3. Beach House – Bloom
Beach House has hugged the same sound since I started listening with their second album, 2008’s Devotion. But with each iteration, the duo from Baltimore have refined and improved the hazy ‘dream pop’ that is their stock-in-trade. Armed with evener songwriting, even if the lyrics haven’t much improved (“Like no other you can’t be replaced” is hardly a new idea, and it hurts all the worse because I initially heard “Life goes on and you can be replaced” through all the gauze), the record flows from one great hook to the next. And it’s gorgeous. My only real complaint is that they put a boring secret song on the last track that pushed up the running time and necessitated a double LP for vinyl release. What’s… uh, the deal, Beach House? Still good enough for #3. Highlights: “Myth“, “Lazuli“, “Other People“, “New Year“.
2. Grizzly Bear – Shields
Grizzly Bear has done it again. After first getting into them with 2006’s Yellow House, and in particular the song “Knife“, I named their next full length Veckatimest my favourite record from 2009. Obviously they didn’t pull that feat off again this time, but only due to some stiff competition. Continuing in the same vein of their former work, Grizzly Bear make intricately arranged, sprawlingly instrumented chamber pop with haunting lyrics and gorgeous harmonies. Apparently it’s not for everyone: about half the folks I’ve mentioned this band to admit they just “couldn’t get into them.” Who’s more of a hipster then? Give this serious grower a spin and find out. Highlights: “Speak in Rounds“, “Yet Again“, “A Simple Answer“, “Gun-Shy“.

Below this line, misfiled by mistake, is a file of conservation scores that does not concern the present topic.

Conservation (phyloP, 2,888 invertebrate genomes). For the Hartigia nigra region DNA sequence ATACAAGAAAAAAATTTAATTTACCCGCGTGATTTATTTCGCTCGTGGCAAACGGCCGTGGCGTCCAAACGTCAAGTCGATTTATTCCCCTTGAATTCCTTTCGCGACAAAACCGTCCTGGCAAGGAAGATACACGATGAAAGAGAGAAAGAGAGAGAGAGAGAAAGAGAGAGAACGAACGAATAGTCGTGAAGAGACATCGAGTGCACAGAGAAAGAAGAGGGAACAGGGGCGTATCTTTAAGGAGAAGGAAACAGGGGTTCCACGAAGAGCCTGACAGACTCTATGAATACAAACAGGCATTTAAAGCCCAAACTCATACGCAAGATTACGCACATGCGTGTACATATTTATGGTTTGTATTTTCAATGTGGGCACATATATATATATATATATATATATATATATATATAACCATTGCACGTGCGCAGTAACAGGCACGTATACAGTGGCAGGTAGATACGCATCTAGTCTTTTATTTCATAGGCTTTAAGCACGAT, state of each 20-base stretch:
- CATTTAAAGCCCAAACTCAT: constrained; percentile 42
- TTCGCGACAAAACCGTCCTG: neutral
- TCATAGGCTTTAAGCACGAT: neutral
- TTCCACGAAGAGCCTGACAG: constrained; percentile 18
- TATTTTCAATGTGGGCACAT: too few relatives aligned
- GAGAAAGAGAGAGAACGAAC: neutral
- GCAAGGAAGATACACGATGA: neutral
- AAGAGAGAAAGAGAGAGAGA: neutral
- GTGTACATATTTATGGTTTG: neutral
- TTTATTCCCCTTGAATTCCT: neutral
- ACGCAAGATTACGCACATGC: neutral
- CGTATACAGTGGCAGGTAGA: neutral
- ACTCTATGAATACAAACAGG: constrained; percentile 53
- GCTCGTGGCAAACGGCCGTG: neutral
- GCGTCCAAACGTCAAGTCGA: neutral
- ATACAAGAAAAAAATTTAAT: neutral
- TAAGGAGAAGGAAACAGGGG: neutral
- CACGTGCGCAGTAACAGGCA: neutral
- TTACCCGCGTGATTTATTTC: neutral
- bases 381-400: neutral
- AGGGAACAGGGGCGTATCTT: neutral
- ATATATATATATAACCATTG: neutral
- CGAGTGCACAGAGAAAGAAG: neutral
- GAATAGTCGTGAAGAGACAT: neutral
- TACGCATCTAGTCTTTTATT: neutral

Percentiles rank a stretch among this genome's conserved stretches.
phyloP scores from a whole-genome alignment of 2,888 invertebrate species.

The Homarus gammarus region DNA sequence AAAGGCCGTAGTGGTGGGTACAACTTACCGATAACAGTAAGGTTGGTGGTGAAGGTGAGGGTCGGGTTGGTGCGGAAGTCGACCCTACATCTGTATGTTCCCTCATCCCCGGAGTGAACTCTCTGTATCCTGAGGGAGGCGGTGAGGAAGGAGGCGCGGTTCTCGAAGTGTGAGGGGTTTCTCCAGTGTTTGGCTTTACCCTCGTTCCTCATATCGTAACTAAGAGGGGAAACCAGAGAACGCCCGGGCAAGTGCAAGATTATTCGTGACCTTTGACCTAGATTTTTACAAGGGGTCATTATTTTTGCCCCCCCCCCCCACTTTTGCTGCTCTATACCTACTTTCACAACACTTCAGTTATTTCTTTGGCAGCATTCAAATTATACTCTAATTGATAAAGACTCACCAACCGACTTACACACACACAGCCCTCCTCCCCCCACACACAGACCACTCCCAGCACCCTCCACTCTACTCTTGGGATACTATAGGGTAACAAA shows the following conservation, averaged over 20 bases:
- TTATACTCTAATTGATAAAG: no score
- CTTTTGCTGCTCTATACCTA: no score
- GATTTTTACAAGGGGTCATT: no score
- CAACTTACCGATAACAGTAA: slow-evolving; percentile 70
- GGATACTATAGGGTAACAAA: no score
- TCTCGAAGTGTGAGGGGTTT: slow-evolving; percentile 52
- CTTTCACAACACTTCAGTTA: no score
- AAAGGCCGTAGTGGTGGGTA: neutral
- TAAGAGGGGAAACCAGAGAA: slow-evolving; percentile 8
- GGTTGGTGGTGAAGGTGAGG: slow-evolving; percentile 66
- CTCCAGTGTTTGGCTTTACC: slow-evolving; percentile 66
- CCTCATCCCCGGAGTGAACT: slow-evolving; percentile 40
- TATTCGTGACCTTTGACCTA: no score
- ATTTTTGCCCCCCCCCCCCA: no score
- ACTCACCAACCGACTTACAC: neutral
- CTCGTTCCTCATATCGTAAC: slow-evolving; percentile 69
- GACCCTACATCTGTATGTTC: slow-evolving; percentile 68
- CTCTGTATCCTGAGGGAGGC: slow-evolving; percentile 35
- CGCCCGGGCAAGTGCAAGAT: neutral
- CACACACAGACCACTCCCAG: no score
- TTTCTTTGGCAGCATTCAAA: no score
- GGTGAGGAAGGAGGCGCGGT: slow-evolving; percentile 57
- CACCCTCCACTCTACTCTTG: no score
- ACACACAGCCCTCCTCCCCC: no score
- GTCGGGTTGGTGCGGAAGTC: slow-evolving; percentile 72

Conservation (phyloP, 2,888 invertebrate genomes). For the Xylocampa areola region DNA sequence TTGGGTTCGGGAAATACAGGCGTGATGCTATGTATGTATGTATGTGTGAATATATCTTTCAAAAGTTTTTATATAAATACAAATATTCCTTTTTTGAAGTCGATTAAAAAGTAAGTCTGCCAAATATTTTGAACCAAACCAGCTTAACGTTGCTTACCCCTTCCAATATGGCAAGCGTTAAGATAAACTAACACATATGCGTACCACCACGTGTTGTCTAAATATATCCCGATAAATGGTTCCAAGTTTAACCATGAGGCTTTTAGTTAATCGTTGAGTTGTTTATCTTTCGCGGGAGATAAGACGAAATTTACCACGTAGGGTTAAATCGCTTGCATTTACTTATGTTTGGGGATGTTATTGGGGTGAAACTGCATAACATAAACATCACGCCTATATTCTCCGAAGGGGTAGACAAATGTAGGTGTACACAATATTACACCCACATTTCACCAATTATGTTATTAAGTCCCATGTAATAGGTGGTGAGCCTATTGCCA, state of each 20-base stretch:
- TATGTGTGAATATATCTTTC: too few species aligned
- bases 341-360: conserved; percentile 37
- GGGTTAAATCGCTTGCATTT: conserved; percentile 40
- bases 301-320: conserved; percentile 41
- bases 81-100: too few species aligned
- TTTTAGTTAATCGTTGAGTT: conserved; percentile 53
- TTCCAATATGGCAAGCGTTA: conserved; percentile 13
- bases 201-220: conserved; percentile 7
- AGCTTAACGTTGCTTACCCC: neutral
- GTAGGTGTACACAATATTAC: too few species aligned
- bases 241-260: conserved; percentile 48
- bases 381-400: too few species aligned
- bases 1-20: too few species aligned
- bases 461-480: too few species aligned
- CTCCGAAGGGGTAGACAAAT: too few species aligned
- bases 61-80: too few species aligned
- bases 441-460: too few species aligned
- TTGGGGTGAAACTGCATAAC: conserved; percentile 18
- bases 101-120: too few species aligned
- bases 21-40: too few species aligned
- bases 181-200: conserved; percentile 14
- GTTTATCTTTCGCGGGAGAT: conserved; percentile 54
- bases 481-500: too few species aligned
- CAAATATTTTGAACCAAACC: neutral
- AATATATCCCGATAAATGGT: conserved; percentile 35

1. Tame Impala – Lonerism
Australian band Tame Impala describe themselves as making “psychedelic hypno-groove melodic rock music” and, word for word, that is quite accurate. Washed-out psychadelic guitars, keyboards, and synthesizers are everywhere to be found on this record and their 2010 debut Innerspeaker that I also immediately fell in love with. AllMusic cloyingly called Lonerism the Paul McCartney to Innerspeaker‘s John Lennon, which is also true — to an extent. Comparisons of lead singer and bandleader Kevin Parker’s voice to that of John Lennon abound, but where Innerspeaker was rougher and more experimental, Lonerism is much more tightly written and executed. But as its title suggests, the latter is a very insular and, well, lonely place, and scarcely more accessible than the former. Even if it is more melodic, themes of isolation, disclusion, and desire for relationship are even more explicit on Tame Impala’s sophomore effort, and it still feels a lot like John Lennon on acid. I resisted the urge to just hand this record my top spot and really did think critically about it, but in this case my head and my gut agree: Lonerism is a triumph. Highlights: “Apocalypse Dreams“, “Why Won’t They Talk To Me?“, “Feels Like We Only Go Backwards“, “Keep On Lying“.